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What Is Dirt Made Of Anyway?

What is dirt made of anyway?

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Have you ever wondered what dirt is made of? The simple answer is that dirt is mixture of a whole lot of “stuff” such as rocks, sand, clay, and organic matter. The characteristics of the dirt in your area depend on the weather, the combinations of rocks, sands and clays, your geographic location, and what kind of organic matters are in the soil.

You might ask how in the world does this happen. Well, the climate has a major effect on the breakdown of solid materials. Alternate freezing and thawing cycles as well as wet and dry phases will accelerate the breakup of rocks and over time smaller and smaller particles are formed. Rocks are responsible for soil texture and, sometimes, alkalinity. Soils produced from limestone are often finely textured, neutral to alkaline and fertile. Soft shale rock can develop into a heavy clay soil; sandstone becomes a coarse sandy soil. Granite usually turns into a sandy loam, slightly acidic soil.

The topography, or shape of the land surface, also plays a role in soil development. Soils are often deeper in low areas and flat geographic surfaces and shallower on slopes and rims. Dirt in drier regions can often turn salty where as low areas in wet climates can become peat bogs.

Organic matter is another important component of diet; as a matter of fact it is the source of most nutrients found in the soil. The nutrients are released during the decaying process of organic matter. Living creatures play another essential role in the development of soil. Animals like moles and earthworms help aerate the dirt, while humans rearrange the landscape by moving large amounts of dirt or turning over the soil in their gardens and yards. Over the span of thousands of years, all these factors work together to create the soil we see today.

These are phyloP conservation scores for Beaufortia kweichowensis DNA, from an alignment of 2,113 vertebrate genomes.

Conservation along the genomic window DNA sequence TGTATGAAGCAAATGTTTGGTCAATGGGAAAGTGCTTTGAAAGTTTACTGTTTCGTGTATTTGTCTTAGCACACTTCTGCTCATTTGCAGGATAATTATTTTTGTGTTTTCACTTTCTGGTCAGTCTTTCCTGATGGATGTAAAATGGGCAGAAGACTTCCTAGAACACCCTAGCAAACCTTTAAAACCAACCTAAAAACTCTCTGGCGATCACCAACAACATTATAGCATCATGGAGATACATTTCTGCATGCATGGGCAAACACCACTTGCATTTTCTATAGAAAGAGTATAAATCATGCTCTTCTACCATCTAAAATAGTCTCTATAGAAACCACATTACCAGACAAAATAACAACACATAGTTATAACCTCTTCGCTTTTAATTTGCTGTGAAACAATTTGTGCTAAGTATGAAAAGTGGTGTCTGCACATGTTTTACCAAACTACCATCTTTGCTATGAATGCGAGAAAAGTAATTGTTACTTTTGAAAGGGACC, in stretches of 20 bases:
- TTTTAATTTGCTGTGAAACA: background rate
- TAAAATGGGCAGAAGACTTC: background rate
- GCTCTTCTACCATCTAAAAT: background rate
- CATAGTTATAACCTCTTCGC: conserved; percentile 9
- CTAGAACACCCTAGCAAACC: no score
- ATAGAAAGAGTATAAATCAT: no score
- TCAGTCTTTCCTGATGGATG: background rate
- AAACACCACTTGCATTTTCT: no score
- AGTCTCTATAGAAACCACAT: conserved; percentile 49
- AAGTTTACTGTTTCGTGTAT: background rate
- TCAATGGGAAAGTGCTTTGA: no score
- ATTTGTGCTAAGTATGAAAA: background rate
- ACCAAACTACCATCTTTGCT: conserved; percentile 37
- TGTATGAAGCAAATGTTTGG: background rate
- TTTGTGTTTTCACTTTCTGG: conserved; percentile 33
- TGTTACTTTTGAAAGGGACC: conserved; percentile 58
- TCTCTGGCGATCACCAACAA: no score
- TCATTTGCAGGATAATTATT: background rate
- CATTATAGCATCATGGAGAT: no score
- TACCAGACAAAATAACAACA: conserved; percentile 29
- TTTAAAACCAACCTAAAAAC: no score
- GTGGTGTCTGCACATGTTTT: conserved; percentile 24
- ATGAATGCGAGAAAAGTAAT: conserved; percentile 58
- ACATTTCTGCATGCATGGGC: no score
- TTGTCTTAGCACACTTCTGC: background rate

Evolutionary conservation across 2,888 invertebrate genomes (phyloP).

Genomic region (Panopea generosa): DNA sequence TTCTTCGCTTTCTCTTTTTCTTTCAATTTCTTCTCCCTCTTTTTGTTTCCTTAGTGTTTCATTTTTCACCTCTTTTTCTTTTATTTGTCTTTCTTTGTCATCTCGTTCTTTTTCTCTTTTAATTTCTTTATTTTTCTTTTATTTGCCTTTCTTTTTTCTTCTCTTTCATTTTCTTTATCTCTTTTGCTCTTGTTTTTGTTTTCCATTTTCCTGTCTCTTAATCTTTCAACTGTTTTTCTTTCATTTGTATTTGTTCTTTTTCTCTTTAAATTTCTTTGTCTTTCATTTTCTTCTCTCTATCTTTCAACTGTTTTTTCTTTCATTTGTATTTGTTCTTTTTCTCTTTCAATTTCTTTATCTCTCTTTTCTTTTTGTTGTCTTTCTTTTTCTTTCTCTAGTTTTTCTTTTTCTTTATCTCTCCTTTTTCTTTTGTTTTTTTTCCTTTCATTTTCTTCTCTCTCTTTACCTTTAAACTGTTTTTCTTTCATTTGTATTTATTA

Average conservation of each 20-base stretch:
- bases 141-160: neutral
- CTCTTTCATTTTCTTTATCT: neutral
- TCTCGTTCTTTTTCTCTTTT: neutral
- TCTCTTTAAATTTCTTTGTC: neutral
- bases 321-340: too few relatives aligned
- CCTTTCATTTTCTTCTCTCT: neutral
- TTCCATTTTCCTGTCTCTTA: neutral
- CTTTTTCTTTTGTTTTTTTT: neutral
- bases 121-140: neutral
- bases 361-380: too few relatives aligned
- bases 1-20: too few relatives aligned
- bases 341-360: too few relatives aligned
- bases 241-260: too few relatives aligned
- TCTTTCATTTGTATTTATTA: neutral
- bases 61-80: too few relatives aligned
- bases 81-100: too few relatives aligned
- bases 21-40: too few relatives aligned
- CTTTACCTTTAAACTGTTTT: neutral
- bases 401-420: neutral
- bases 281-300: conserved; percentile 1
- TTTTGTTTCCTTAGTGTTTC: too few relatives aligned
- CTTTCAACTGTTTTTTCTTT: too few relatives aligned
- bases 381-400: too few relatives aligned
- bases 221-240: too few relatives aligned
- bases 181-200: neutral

Did you know that only about half of the dirt or soil on Earth is made up of solid material like rock, organic matter and living soil creatures (worms, ants, fungi and bacteria)? The other half consists of air and water. If you’re lucky these will be present in approximate equal amounts in your yard. Air is essential because it supplies oxygen to soil creatures and plant roots, without it both would suffocate. Aerated soil also makes good drainage possible.

Soil with a good percentage of water is crucial because nutrients and other chemicals vital for healthy plants are dissolved in it. This nutrient filled water is held on the surface of the soil particles. Clay soils hold more water because the soil particles are smaller and there is more surface area. Sand particles are larger, yet more porous so they have less surface area and therefore do not hold water very well. This is why clay soils stay wet longer and sandy soils dry out quickly, requiring more irrigation and fertilization. A good soil mix should include 50% solid material, 25% air and 25% water and it would possess soil particles of various sizes.


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